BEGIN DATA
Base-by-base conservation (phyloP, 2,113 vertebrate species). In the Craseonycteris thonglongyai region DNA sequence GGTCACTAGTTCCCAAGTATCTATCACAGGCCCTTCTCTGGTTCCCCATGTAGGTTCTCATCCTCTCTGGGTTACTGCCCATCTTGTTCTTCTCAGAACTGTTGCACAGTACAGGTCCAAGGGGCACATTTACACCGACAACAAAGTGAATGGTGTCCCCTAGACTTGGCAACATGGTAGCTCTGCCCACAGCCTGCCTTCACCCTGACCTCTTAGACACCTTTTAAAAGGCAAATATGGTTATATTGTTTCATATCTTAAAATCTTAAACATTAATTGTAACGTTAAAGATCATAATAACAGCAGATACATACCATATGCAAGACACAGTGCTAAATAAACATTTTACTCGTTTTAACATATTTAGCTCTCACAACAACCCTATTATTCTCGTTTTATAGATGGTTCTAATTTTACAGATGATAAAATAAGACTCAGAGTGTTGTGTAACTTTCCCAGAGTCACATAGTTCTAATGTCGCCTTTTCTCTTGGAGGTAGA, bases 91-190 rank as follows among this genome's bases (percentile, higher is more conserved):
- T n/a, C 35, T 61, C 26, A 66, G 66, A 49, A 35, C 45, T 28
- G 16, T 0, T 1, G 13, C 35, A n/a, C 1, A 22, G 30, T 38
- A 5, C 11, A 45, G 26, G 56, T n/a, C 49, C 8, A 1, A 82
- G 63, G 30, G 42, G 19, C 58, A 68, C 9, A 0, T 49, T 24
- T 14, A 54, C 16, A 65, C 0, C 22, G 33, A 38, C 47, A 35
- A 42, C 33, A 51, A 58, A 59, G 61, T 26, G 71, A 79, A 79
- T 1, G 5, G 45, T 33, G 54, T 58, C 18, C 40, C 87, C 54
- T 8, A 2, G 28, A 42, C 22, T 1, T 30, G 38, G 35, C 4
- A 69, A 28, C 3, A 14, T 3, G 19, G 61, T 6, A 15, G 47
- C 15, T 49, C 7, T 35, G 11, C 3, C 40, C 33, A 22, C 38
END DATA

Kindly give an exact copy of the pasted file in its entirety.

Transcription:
Base-by-base conservation (phyloP, 2,113 vertebrate species). In the Craseonycteris thonglongyai region DNA sequence GGTCACTAGTTCCCAAGTATCTATCACAGGCCCTTCTCTGGTTCCCCATGTAGGTTCTCATCCTCTCTGGGTTACTGCCCATCTTGTTCTTCTCAGAACTGTTGCACAGTACAGGTCCAAGGGGCACATTTACACCGACAACAAAGTGAATGGTGTCCCCTAGACTTGGCAACATGGTAGCTCTGCCCACAGCCTGCCTTCACCCTGACCTCTTAGACACCTTTTAAAAGGCAAATATGGTTATATTGTTTCATATCTTAAAATCTTAAACATTAATTGTAACGTTAAAGATCATAATAACAGCAGATACATACCATATGCAAGACACAGTGCTAAATAAACATTTTACTCGTTTTAACATATTTAGCTCTCACAACAACCCTATTATTCTCGTTTTATAGATGGTTCTAATTTTACAGATGATAAAATAAGACTCAGAGTGTTGTGTAACTTTCCCAGAGTCACATAGTTCTAATGTCGCCTTTTCTCTTGGAGGTAGA, bases 91-190 rank as follows among this genome's bases (percentile, higher is more conserved):
- T n/a, C 35, T 61, C 26, A 66, G 66, A 49, A 35, C 45, T 28
- G 16, T 0, T 1, G 13, C 35, A n/a, C 1, A 22, G 30, T 38
- A 5, C 11, A 45, G 26, G 56, T n/a, C 49, C 8, A 1, A 82
- G 63, G 30, G 42, G 19, C 58, A 68, C 9, A 0, T 49, T 24
- T 14, A 54, C 16, A 65, C 0, C 22, G 33, A 38, C 47, A 35
- A 42, C 33, A 51, A 58, A 59, G 61, T 26, G 71, A 79, A 79
- T 1, G 5, G 45, T 33, G 54, T 58, C 18, C 40, C 87, C 54
- T 8, A 2, G 28, A 42, C 22, T 1, T 30, G 38, G 35, C 4
- A 69, A 28, C 3, A 14, T 3, G 19, G 61, T 6, A 15, G 47
- C 15, T 49, C 7, T 35, G 11, C 3, C 40, C 33, A 22, C 38